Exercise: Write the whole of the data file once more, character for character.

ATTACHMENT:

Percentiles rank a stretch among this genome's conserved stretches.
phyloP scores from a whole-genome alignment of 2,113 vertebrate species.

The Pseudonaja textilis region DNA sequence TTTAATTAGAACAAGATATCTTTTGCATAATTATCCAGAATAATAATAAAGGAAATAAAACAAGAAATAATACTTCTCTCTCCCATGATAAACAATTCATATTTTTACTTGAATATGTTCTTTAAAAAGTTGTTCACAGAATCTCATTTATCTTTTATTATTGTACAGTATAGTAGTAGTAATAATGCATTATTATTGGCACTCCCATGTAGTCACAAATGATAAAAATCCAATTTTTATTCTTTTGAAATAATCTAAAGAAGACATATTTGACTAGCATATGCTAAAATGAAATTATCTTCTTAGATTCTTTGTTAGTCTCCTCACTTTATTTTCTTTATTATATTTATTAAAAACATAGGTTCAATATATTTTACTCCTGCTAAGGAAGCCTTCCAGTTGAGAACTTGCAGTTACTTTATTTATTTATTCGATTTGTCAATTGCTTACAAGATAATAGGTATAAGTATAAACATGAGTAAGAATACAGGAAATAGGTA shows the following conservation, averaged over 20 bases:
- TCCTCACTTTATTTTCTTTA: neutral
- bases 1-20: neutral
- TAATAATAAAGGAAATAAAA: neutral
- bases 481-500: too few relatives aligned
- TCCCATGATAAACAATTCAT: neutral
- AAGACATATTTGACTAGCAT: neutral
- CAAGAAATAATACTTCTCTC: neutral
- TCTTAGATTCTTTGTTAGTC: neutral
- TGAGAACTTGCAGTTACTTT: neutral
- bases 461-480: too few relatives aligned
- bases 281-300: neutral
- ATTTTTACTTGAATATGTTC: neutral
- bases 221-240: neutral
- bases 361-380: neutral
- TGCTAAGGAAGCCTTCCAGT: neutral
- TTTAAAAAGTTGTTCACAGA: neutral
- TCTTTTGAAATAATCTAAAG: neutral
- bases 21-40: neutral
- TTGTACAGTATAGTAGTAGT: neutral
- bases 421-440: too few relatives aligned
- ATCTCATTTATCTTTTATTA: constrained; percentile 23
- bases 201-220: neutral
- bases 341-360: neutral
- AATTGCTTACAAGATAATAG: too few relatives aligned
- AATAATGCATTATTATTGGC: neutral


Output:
Percentiles rank a stretch among this genome's conserved stretches.
phyloP scores from a whole-genome alignment of 2,113 vertebrate species.

The Pseudonaja textilis region DNA sequence TTTAATTAGAACAAGATATCTTTTGCATAATTATCCAGAATAATAATAAAGGAAATAAAACAAGAAATAATACTTCTCTCTCCCATGATAAACAATTCATATTTTTACTTGAATATGTTCTTTAAAAAGTTGTTCACAGAATCTCATTTATCTTTTATTATTGTACAGTATAGTAGTAGTAATAATGCATTATTATTGGCACTCCCATGTAGTCACAAATGATAAAAATCCAATTTTTATTCTTTTGAAATAATCTAAAGAAGACATATTTGACTAGCATATGCTAAAATGAAATTATCTTCTTAGATTCTTTGTTAGTCTCCTCACTTTATTTTCTTTATTATATTTATTAAAAACATAGGTTCAATATATTTTACTCCTGCTAAGGAAGCCTTCCAGTTGAGAACTTGCAGTTACTTTATTTATTTATTCGATTTGTCAATTGCTTACAAGATAATAGGTATAAGTATAAACATGAGTAAGAATACAGGAAATAGGTA shows the following conservation, averaged over 20 bases:
- TCCTCACTTTATTTTCTTTA: neutral
- bases 1-20: neutral
- TAATAATAAAGGAAATAAAA: neutral
- bases 481-500: too few relatives aligned
- TCCCATGATAAACAATTCAT: neutral
- AAGACATATTTGACTAGCAT: neutral
- CAAGAAATAATACTTCTCTC: neutral
- TCTTAGATTCTTTGTTAGTC: neutral
- TGAGAACTTGCAGTTACTTT: neutral
- bases 461-480: too few relatives aligned
- bases 281-300: neutral
- ATTTTTACTTGAATATGTTC: neutral
- bases 221-240: neutral
- bases 361-380: neutral
- TGCTAAGGAAGCCTTCCAGT: neutral
- TTTAAAAAGTTGTTCACAGA: neutral
- TCTTTTGAAATAATCTAAAG: neutral
- bases 21-40: neutral
- TTGTACAGTATAGTAGTAGT: neutral
- bases 421-440: too few relatives aligned
- ATCTCATTTATCTTTTATTA: constrained; percentile 23
- bases 201-220: neutral
- bases 341-360: neutral
- AATTGCTTACAAGATAATAG: too few relatives aligned
- AATAATGCATTATTATTGGC: neutral